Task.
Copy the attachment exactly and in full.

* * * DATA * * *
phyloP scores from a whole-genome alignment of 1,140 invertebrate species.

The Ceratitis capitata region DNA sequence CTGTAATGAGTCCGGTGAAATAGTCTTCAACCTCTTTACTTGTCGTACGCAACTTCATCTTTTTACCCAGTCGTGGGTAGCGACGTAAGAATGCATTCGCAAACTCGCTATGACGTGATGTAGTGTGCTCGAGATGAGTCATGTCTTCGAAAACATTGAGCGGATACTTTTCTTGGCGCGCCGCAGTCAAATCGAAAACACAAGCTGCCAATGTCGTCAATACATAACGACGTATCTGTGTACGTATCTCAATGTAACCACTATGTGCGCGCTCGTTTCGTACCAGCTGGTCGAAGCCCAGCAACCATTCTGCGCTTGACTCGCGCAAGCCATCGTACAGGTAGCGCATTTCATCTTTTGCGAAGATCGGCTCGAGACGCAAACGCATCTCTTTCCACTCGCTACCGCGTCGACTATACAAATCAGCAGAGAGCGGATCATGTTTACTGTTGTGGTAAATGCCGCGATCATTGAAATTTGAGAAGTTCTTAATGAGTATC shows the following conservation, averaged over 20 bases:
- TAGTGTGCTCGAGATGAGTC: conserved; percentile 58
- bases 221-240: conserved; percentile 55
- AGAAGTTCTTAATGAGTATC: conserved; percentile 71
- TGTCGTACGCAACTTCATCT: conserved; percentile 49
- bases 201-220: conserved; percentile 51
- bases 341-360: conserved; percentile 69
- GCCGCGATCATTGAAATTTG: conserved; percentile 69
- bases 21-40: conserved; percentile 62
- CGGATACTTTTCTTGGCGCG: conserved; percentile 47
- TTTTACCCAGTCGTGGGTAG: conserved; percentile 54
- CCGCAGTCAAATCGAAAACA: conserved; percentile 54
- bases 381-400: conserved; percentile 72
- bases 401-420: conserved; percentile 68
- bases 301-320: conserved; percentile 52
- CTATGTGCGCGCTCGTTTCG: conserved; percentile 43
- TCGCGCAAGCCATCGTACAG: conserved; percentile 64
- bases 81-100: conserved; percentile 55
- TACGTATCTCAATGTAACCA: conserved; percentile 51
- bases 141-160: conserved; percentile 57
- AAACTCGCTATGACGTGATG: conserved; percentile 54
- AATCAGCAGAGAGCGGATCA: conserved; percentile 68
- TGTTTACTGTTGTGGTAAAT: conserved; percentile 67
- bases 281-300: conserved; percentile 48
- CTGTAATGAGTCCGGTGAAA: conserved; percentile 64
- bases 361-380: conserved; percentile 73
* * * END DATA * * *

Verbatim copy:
phyloP scores from a whole-genome alignment of 1,140 invertebrate species.

The Ceratitis capitata region DNA sequence CTGTAATGAGTCCGGTGAAATAGTCTTCAACCTCTTTACTTGTCGTACGCAACTTCATCTTTTTACCCAGTCGTGGGTAGCGACGTAAGAATGCATTCGCAAACTCGCTATGACGTGATGTAGTGTGCTCGAGATGAGTCATGTCTTCGAAAACATTGAGCGGATACTTTTCTTGGCGCGCCGCAGTCAAATCGAAAACACAAGCTGCCAATGTCGTCAATACATAACGACGTATCTGTGTACGTATCTCAATGTAACCACTATGTGCGCGCTCGTTTCGTACCAGCTGGTCGAAGCCCAGCAACCATTCTGCGCTTGACTCGCGCAAGCCATCGTACAGGTAGCGCATTTCATCTTTTGCGAAGATCGGCTCGAGACGCAAACGCATCTCTTTCCACTCGCTACCGCGTCGACTATACAAATCAGCAGAGAGCGGATCATGTTTACTGTTGTGGTAAATGCCGCGATCATTGAAATTTGAGAAGTTCTTAATGAGTATC shows the following conservation, averaged over 20 bases:
- TAGTGTGCTCGAGATGAGTC: conserved; percentile 58
- bases 221-240: conserved; percentile 55
- AGAAGTTCTTAATGAGTATC: conserved; percentile 71
- TGTCGTACGCAACTTCATCT: conserved; percentile 49
- bases 201-220: conserved; percentile 51
- bases 341-360: conserved; percentile 69
- GCCGCGATCATTGAAATTTG: conserved; percentile 69
- bases 21-40: conserved; percentile 62
- CGGATACTTTTCTTGGCGCG: conserved; percentile 47
- TTTTACCCAGTCGTGGGTAG: conserved; percentile 54
- CCGCAGTCAAATCGAAAACA: conserved; percentile 54
- bases 381-400: conserved; percentile 72
- bases 401-420: conserved; percentile 68
- bases 301-320: conserved; percentile 52
- CTATGTGCGCGCTCGTTTCG: conserved; percentile 43
- TCGCGCAAGCCATCGTACAG: conserved; percentile 64
- bases 81-100: conserved; percentile 55
- TACGTATCTCAATGTAACCA: conserved; percentile 51
- bases 141-160: conserved; percentile 57
- AAACTCGCTATGACGTGATG: conserved; percentile 54
- AATCAGCAGAGAGCGGATCA: conserved; percentile 68
- TGTTTACTGTTGTGGTAAAT: conserved; percentile 67
- bases 281-300: conserved; percentile 48
- CTGTAATGAGTCCGGTGAAA: conserved; percentile 64
- bases 361-380: conserved; percentile 73